The voices of Tax Policy Center's researchers and staff
As the GOP gears up to make peace between House and Senate budgets, Senator Bernie Sanders has an idea about war funding. The GOP Congress will need to reconcile their budgets in the next several weeks—for the first time in a decade. They want to come together to repeal and offer an alternative to the Affordable Care Act, but some in the GOP could thwart the effort because proposed war spending exceeds spending caps set in the 2011 budget deal. Sanders, a Vermont Independent, has a solution: Tax millionaires to finance US military operations. He’s expected to offer this as one of several amendments to the Senate budget this week.
Tales of Affordable Care Act tax filing headaches abound. The IRS will forgive a filer if mistakes on Form 1095-A resulted in underpayment of taxes. It’s some consolation as millions of taxpayers try to manage the implications of ACA enrollment their tax refunds. One common error stems from reporting lags with policy cancellations. A Colorado taxpayer bought five months of ACA insurance, but her 1095-A reported 10 months of coverage, resulting in a premium subsidy of $4,300 instead of $430. She calculates that correcting the excess subsidy could reduce her tax refund by $1,000.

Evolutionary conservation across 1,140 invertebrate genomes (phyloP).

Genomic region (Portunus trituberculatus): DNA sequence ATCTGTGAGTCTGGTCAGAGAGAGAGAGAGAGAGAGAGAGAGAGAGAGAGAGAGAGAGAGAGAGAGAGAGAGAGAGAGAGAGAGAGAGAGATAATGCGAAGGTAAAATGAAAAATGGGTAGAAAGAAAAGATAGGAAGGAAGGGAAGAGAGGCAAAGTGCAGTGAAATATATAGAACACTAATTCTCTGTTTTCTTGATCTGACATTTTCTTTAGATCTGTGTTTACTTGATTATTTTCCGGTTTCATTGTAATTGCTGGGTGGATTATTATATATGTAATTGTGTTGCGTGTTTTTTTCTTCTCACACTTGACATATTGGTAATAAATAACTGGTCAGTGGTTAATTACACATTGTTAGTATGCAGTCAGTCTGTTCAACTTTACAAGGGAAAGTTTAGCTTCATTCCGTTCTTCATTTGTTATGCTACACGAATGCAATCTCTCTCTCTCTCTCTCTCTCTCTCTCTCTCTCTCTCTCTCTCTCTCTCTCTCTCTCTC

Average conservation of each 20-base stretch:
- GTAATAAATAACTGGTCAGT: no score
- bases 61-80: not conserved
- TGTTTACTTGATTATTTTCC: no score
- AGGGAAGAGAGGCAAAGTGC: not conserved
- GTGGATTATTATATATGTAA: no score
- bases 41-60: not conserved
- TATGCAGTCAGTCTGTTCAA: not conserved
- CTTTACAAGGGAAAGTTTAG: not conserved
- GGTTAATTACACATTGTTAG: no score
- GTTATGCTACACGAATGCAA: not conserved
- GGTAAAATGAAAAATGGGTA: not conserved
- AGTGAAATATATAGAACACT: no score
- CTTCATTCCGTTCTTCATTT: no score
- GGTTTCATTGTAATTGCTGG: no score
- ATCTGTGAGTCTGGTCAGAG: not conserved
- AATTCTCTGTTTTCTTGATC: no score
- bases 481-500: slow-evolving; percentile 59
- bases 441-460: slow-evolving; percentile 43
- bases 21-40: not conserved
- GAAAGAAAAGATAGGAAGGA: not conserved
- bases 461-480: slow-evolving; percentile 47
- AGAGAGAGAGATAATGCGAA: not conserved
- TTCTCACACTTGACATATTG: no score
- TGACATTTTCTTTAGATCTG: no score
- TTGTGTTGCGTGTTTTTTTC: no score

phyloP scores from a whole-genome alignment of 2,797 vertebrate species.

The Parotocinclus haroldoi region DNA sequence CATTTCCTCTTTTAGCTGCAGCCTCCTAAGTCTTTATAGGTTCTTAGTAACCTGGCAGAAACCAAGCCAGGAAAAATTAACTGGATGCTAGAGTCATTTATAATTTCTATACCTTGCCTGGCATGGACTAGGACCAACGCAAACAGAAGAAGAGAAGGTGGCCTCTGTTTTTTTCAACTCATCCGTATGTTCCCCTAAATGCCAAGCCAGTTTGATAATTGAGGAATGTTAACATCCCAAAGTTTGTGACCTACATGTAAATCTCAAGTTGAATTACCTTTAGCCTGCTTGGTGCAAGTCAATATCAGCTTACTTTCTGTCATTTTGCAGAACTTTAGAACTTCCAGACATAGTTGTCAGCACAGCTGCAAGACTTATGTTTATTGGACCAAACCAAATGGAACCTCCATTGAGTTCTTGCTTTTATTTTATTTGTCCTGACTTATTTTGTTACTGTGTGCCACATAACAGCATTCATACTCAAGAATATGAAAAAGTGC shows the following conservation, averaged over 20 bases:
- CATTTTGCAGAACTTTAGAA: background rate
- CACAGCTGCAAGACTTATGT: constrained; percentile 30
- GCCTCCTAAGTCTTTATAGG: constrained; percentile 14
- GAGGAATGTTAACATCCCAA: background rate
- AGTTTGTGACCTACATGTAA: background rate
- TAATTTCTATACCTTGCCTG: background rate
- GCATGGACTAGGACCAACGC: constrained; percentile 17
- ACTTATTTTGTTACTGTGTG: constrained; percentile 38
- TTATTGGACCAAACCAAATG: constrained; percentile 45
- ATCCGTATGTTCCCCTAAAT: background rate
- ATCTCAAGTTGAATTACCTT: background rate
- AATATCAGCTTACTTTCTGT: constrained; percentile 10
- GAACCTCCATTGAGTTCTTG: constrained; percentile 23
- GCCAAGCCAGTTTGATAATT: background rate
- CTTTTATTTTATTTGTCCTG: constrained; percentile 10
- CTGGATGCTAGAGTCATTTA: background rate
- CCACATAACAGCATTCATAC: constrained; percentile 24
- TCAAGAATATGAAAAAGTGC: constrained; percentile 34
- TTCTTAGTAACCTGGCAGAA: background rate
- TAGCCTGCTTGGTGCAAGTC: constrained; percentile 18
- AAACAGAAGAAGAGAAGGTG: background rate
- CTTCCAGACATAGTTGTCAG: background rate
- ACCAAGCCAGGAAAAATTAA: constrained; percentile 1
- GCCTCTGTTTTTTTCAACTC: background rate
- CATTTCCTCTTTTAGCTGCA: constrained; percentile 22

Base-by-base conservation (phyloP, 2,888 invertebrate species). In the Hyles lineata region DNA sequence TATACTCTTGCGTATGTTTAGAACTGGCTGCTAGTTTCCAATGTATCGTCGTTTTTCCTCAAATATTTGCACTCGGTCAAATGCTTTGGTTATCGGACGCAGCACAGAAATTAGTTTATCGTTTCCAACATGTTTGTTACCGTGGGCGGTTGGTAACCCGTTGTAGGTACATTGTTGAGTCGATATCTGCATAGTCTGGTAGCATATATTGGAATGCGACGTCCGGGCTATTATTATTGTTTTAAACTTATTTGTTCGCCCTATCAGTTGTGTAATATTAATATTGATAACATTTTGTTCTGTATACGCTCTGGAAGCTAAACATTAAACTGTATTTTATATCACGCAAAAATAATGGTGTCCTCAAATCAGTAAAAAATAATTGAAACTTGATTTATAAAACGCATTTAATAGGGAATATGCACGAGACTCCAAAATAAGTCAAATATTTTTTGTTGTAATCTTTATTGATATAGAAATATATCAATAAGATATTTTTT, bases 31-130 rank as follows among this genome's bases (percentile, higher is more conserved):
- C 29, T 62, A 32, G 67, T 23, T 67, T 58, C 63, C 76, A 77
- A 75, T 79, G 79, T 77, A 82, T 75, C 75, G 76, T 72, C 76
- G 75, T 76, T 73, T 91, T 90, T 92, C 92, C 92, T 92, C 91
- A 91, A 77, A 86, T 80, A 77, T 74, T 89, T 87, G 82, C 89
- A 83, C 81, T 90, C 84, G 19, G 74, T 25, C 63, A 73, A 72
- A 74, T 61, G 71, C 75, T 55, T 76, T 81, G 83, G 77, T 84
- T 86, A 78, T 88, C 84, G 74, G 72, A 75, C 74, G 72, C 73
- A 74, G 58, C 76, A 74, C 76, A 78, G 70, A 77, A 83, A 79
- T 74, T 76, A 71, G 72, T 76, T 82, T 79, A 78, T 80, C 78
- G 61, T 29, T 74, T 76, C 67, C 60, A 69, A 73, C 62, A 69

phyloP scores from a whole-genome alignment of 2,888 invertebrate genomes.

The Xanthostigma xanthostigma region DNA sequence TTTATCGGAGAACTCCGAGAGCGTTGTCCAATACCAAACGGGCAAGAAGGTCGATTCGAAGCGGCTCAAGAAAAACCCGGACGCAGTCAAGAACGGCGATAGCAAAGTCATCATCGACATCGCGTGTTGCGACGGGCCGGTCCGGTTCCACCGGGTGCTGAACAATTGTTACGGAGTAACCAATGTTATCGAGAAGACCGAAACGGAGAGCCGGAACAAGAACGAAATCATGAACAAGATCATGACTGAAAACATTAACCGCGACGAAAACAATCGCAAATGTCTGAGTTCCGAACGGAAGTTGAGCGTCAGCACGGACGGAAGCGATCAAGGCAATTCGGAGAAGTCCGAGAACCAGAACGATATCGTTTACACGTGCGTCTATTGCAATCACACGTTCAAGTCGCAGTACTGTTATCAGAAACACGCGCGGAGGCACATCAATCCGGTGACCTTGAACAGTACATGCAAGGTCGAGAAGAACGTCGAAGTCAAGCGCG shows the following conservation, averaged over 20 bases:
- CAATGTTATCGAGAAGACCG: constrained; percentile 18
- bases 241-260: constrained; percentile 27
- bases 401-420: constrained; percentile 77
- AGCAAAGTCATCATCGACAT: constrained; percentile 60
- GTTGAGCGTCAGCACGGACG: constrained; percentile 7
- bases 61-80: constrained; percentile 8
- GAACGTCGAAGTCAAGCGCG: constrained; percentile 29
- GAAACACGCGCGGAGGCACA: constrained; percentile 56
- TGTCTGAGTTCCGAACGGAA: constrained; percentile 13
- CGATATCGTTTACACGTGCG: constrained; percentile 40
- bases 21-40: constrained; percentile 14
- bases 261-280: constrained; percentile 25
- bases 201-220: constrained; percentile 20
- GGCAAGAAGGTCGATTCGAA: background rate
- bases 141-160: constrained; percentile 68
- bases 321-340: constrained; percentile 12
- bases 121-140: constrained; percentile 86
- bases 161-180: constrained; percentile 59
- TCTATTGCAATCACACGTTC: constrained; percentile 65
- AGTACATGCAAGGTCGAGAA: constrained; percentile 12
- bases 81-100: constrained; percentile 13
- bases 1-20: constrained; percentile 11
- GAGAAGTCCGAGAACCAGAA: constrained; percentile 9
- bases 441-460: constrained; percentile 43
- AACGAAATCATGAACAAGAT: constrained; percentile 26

The House Ways & Means Committee is set for a busy week. The panel may vote on eight bills: The Taxpayer Bill of Rights Act of 2015; a bill to prohibit IRS staff from using personal email for official business; the Taxpayer Knowledge and Investigations Act; two bills dealing with IRS determination of an organization’s tax-exempt status; a bill to prevent targeting at the IRS; a bill on the tax treatment of charitable donations; and a bill to repeal the estate tax.
Pew taxpayer poll: Overhaul the tax code; corporations and the wealthy aren’t paying enough. A new Pew Research Center poll of taxpayers reports 59 percent saying “there is so much wrong with the federal tax system that Congress should completely change it.” Nearly two-thirds of taxpayers “strongly believe” that corporations don’t pay their fair share in taxes, and 61 percent say the same about some wealthy people. The poll shows a growing partisan divide over taxes, too: 50 percent of Republicans say they are paying more than their fair share of taxes while 30 percent of Democrats feel that way. In 2011 it was 37 percent of Republicans and 38 percent of Democrats.
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